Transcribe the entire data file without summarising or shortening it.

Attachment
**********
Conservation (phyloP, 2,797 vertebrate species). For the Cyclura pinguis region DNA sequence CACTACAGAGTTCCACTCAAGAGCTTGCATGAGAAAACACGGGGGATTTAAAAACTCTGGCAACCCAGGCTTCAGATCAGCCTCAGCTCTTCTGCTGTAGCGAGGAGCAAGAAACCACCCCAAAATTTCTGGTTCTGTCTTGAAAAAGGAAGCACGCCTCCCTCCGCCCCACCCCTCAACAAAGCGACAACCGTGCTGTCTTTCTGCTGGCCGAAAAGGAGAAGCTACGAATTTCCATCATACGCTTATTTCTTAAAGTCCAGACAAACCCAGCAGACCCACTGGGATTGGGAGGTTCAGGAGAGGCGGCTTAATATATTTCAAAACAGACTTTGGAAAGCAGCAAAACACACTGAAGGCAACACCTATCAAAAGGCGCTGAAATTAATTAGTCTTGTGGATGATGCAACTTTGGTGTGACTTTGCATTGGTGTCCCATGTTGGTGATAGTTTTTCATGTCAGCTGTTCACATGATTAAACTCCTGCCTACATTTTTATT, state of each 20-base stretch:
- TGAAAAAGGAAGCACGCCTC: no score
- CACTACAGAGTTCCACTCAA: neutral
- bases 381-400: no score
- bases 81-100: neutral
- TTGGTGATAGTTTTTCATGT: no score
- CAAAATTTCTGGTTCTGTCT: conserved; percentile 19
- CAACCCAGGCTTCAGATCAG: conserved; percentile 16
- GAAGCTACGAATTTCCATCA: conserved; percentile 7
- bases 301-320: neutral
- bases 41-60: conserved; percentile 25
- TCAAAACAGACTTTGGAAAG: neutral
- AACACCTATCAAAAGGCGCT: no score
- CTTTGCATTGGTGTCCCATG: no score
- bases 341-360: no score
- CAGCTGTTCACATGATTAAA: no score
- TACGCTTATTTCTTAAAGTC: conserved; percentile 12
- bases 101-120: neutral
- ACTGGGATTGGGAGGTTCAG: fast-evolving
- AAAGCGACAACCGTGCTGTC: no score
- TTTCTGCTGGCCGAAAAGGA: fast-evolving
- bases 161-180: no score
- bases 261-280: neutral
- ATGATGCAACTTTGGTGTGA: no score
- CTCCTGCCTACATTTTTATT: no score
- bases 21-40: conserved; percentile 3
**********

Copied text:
Conservation (phyloP, 2,797 vertebrate species). For the Cyclura pinguis region DNA sequence CACTACAGAGTTCCACTCAAGAGCTTGCATGAGAAAACACGGGGGATTTAAAAACTCTGGCAACCCAGGCTTCAGATCAGCCTCAGCTCTTCTGCTGTAGCGAGGAGCAAGAAACCACCCCAAAATTTCTGGTTCTGTCTTGAAAAAGGAAGCACGCCTCCCTCCGCCCCACCCCTCAACAAAGCGACAACCGTGCTGTCTTTCTGCTGGCCGAAAAGGAGAAGCTACGAATTTCCATCATACGCTTATTTCTTAAAGTCCAGACAAACCCAGCAGACCCACTGGGATTGGGAGGTTCAGGAGAGGCGGCTTAATATATTTCAAAACAGACTTTGGAAAGCAGCAAAACACACTGAAGGCAACACCTATCAAAAGGCGCTGAAATTAATTAGTCTTGTGGATGATGCAACTTTGGTGTGACTTTGCATTGGTGTCCCATGTTGGTGATAGTTTTTCATGTCAGCTGTTCACATGATTAAACTCCTGCCTACATTTTTATT, state of each 20-base stretch:
- TGAAAAAGGAAGCACGCCTC: no score
- CACTACAGAGTTCCACTCAA: neutral
- bases 381-400: no score
- bases 81-100: neutral
- TTGGTGATAGTTTTTCATGT: no score
- CAAAATTTCTGGTTCTGTCT: conserved; percentile 19
- CAACCCAGGCTTCAGATCAG: conserved; percentile 16
- GAAGCTACGAATTTCCATCA: conserved; percentile 7
- bases 301-320: neutral
- bases 41-60: conserved; percentile 25
- TCAAAACAGACTTTGGAAAG: neutral
- AACACCTATCAAAAGGCGCT: no score
- CTTTGCATTGGTGTCCCATG: no score
- bases 341-360: no score
- CAGCTGTTCACATGATTAAA: no score
- TACGCTTATTTCTTAAAGTC: conserved; percentile 12
- bases 101-120: neutral
- ACTGGGATTGGGAGGTTCAG: fast-evolving
- AAAGCGACAACCGTGCTGTC: no score
- TTTCTGCTGGCCGAAAAGGA: fast-evolving
- bases 161-180: no score
- bases 261-280: neutral
- ATGATGCAACTTTGGTGTGA: no score
- CTCCTGCCTACATTTTTATT: no score
- bases 21-40: conserved; percentile 3